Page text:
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Re: [Issue 2746] New - update overwrites w/o warning local modification if local timestamp did not change

From: Erik Huelsmann <ehuels_at_gmail.com>
Date: 2007-03-24 17:19:45 CET

On 3/24/07, Vincent Lefevre <vincent+svn@vinc17.org> wrote:
> On 2007-03-21 21:49:32 +0100, Erik Huelsmann wrote:
> > Encoding inode numbers in a working copy doesn't work exactly great,
> > since working copies are allowed to move from one system to another.
> > When doing so, this would invalidate the entire working copy inode
> > cache.
> You don't move working copies every day, do you? So, rebuilding the
> cache shouldn't be much a hassle.
> BTW, it is not true that working copies are allowed to move from one
> system to another: if the locales change, filenames with non-ASCII
> characters will break.
> > Ben Reser tells me ctime updating can be turned off on many
> > filesystems and many admins seem to do so.
> Well, I don't know any such admin. But if one uses max(mtime,ctime),
> it will be equivalent to the current solution on such systems, so
> that this solution won't hurt.
> > Next to that, it doesn't exist on Windows,
> A Windows OS could be detected if need be (I assume such kind of
> things are done for other features, e.g. symbolic links).
> > nor does it exist in some (many?) Mac filesystems UFS and HFS don't
> > know the concept.
> Perhaps the inode solution could work. Now, the use of ctime (or inode)
> could be optional, so that every user would be happy.
> > In order to create a ctime value in Windows, the APR developers took
> > the 'Creation time' to fill the slot. This means the value won't
> > change - ever - after file creation.
> But max(mtime,ctime) would work like mtime in such a case.
> > So, to be short, the system you are proposing works on some OSes, but
> > many (probably the majority) of our users won't benefit from a change
> > like that.
> They won't benefit, but if they can't see any change while other users
> will see an improvement, this would be better.
> > Not to be mean, but did you actually ever run into this problem
> > yourself, or are we just arguing for the sake of argument? Because I'm
> > still not denying it *may* happen, but chances are too slim to meet
> > the problem more than once in your lifetime, unless you have a real
> > use-case.
> Not that slim, in fact.
> prunille% echo "17 \\u20ac" > euro
> prunille% stat euro
> File: `euro'
> Size: 7 Blocks: 8 IO Block: 4096 regular file
> Device: e000002h/234881026d Inode: 19496211 Links: 1
> Access: (0644/-rw-r--r--) Uid: ( 501/ vinc17) Gid: ( 501/ vinc17)
> Access: 2007-03-22 00:36:10.000000000 +0100
> Modify: 2007-03-24 01:36:02.000000000 +0100
> Change: 2007-03-24 01:36:02.000000000 +0100
> prunille% cat euro
> 17 €
> prunille% recode UTF-8..ISO-8859-1 euro
> prunille% stat euro
> File: `euro'
> Size: 7 Blocks: 8 IO Block: 4096 regular file
> Device: e000002h/234881026d Inode: 19559326 Links: 1
> Access: (0644/-rw-r--r--) Uid: ( 501/ vinc17) Gid: ( 501/ vinc17)
> Access: 2007-03-24 01:36:25.000000000 +0100
> Modify: 2007-03-24 01:36:02.000000000 +0100
> Change: 2007-03-24 01:36:32.000000000 +0100
> prunille% cat euro
> 17 EUR

> And also the potential problems with mv. It is too easy to create
> files that have the same timestamp and the same length. An example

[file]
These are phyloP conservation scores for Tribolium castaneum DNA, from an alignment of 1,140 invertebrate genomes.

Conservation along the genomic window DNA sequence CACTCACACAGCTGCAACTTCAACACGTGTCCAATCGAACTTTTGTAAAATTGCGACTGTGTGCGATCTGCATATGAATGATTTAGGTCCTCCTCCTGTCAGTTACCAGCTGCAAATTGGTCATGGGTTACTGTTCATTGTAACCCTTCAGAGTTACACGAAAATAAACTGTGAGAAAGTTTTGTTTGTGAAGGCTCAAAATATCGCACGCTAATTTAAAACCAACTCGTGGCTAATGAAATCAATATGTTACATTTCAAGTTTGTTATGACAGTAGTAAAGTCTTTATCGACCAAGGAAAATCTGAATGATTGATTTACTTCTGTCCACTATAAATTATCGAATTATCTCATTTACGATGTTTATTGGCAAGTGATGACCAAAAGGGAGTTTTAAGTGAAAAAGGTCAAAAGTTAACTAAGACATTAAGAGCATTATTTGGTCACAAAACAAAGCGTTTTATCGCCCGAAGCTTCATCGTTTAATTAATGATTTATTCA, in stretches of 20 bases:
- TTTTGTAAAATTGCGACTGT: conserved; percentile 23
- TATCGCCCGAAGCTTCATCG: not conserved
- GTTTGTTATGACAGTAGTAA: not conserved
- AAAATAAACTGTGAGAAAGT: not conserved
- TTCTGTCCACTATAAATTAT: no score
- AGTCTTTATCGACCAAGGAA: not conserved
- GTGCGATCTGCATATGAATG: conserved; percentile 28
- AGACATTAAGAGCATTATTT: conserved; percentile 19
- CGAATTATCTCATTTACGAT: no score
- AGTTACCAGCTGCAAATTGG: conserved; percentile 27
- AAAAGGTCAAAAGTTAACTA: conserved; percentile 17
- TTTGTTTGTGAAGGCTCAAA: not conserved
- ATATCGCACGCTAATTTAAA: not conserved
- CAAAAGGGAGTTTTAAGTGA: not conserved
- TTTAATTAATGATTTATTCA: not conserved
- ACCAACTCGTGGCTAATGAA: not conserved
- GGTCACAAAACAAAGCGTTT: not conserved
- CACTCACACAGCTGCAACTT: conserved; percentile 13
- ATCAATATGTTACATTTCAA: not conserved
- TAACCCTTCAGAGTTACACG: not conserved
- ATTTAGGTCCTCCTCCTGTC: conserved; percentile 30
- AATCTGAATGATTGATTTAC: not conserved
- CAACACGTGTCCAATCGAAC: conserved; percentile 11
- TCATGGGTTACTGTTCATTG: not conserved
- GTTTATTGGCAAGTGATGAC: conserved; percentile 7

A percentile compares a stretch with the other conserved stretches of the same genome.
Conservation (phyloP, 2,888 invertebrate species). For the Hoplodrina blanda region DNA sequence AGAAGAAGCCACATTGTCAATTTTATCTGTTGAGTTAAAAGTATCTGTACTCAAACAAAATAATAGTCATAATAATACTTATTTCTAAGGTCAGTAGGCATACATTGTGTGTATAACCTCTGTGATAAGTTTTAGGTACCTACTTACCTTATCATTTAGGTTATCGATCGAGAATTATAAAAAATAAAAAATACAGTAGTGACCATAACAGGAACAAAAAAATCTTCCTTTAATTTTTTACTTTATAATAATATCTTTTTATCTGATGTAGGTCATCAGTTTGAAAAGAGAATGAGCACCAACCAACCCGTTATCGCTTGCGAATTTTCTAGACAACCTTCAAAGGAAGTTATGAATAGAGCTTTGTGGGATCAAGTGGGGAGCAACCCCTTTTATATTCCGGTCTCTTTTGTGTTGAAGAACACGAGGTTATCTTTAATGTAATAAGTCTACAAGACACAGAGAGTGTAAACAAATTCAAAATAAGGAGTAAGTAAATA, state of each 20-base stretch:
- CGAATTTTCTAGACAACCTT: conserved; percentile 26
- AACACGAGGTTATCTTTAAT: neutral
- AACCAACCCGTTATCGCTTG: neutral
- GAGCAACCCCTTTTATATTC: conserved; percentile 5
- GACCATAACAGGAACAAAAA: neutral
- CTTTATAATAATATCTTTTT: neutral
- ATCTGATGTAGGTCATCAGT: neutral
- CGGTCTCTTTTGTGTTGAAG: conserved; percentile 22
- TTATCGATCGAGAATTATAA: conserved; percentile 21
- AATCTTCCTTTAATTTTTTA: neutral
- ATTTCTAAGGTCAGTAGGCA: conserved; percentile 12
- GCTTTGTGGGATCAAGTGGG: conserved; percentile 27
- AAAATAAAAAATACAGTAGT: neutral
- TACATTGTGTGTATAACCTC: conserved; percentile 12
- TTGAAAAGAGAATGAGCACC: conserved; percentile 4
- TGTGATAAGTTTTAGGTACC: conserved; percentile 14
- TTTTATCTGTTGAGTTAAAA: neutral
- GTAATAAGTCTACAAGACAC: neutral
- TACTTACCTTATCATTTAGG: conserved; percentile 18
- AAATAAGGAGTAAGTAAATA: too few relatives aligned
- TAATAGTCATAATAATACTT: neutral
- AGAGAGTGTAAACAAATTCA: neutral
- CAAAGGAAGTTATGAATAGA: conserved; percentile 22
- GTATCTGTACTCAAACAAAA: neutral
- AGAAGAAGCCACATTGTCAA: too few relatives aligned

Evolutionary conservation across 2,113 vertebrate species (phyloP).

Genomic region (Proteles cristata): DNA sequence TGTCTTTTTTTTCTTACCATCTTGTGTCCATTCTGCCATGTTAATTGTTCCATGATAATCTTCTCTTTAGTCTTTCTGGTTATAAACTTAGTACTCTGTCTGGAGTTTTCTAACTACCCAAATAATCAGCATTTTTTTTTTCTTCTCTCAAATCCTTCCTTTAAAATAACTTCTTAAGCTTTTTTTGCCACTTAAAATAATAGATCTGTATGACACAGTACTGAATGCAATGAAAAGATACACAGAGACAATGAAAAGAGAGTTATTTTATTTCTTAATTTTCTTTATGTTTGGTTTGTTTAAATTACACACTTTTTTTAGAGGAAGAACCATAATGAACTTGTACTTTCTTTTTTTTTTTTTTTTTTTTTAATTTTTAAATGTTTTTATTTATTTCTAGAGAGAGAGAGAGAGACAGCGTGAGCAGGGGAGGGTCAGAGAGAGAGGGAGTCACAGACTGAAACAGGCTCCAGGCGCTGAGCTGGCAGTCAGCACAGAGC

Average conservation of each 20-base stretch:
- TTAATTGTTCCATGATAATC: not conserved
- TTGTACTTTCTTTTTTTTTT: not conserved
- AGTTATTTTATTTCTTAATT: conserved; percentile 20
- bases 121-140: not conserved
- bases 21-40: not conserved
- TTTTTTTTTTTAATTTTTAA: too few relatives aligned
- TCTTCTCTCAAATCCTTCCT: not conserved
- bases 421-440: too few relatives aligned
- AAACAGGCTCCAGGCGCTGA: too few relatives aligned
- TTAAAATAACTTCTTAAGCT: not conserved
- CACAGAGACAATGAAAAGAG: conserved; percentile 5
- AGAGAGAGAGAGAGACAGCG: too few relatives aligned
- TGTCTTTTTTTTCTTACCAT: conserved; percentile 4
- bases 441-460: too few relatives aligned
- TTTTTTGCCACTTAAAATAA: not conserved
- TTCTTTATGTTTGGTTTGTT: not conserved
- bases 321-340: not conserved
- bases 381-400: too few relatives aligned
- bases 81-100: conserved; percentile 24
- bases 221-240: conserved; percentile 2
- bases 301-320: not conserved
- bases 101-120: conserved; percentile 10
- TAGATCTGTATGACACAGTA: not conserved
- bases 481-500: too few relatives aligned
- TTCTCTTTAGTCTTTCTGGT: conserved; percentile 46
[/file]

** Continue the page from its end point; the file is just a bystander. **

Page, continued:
> in my working copy:
> -rw-r--r-- 1 vlefevre vlefevre 1030 2006-10-03 23:14:27 b00034.xml
> -rw-r--r-- 1 vlefevre vlefevre 1030 2006-10-03 23:14:27 b00218.xml
> and I have at least 3 other such couples. Note that when replacing
> a file by another one, it generally means that such files have some
> relation, and an identical timestamp and/or size may be a cause of
> such a relation.
> Moreover, remember that if the problem occurs, it can be quite
> serious, as it can lead to data loss.

Right, but with your recode example, no data is lost, since the file
already was under version control. The only event which got lost is
the trivial action of the encoding transformation. Also, the fact that
you can show me a situation where it in fact is a problem merely
serves to show that this isn't theory only. I'm certain it's not a
common use-case for subversion: most user will do other stuff than
check out their files, recode them, commit them and start all over
again with recoding. The fact that you can name more than one scenario
where this is a problem also doesn't mean the chances of running into
the problem are very big.

The same with your move example: The only way file1 and file2 will
have a big chance of having the same timestamp, is when they were
checked out or updated at the same time. This means the file can
trivially be copied from the repository again and the copy operation
can be repeated easily. With the current status in trunk, these files
would also have to be exactly the same size.

The fact that Windows can be detected isn't my point. My point is that
if a certain solution doesn't work on Windows, it doesn't work on half
the Subversion installs, maybe more. If the problem is as bad as you
describe, it can't be acceptable to introduce a solution which doesn't
work for that many users now, can it.

> And after finding rare bugs (including one that existed for at least
> 15 years in a standard Unix utility), I won't be surprised if such a
> problem occurs sooner or later here.

I have no idea what you mean with the above paragraph. If we decide
not to extend our heuristic, than the resulting situation is by
design. Not a bug. I'm also not denying it can happen. What I'm saying
is that the situation will be rare enough not to cause significant


Received on Sat Mar 24 17:20:04 2007

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